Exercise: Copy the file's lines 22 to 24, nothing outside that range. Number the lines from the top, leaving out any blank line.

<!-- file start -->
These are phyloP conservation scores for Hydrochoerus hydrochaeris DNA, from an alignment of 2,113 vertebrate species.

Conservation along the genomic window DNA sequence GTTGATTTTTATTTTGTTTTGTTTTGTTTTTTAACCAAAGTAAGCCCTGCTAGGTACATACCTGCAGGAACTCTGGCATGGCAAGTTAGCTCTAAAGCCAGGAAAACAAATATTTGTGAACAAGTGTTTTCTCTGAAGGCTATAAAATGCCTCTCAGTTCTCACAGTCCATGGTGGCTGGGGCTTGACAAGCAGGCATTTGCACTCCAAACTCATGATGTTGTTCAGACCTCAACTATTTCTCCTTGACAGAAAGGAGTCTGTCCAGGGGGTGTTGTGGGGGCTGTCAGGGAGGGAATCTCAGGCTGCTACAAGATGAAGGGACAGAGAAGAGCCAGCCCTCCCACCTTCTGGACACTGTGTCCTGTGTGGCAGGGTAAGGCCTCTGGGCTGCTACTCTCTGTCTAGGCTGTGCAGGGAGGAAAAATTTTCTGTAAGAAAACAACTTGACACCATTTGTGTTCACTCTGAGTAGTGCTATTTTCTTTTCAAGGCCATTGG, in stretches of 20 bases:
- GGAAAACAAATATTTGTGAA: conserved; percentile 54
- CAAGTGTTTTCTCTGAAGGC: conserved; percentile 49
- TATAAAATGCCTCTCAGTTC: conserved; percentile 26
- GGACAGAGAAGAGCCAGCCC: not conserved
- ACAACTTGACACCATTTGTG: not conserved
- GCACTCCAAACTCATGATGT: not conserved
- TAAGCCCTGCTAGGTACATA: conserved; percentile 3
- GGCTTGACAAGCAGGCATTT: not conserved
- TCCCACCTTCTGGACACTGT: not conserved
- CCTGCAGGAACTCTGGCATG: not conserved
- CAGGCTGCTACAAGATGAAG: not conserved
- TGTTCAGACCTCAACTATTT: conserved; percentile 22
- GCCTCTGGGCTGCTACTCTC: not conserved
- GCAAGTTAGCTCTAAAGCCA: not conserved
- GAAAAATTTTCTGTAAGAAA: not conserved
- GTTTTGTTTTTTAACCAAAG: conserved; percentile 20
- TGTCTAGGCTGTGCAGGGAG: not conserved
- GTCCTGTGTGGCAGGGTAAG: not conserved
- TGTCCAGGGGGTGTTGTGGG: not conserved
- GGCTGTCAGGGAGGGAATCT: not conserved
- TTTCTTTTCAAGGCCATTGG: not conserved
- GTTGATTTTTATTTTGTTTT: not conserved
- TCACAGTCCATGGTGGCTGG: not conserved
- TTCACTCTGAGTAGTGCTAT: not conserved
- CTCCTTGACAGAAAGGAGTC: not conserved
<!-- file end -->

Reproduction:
- GGCTGTCAGGGAGGGAATCT: not conserved
- TTTCTTTTCAAGGCCATTGG: not conserved
- GTTGATTTTTATTTTGTTTT: not conserved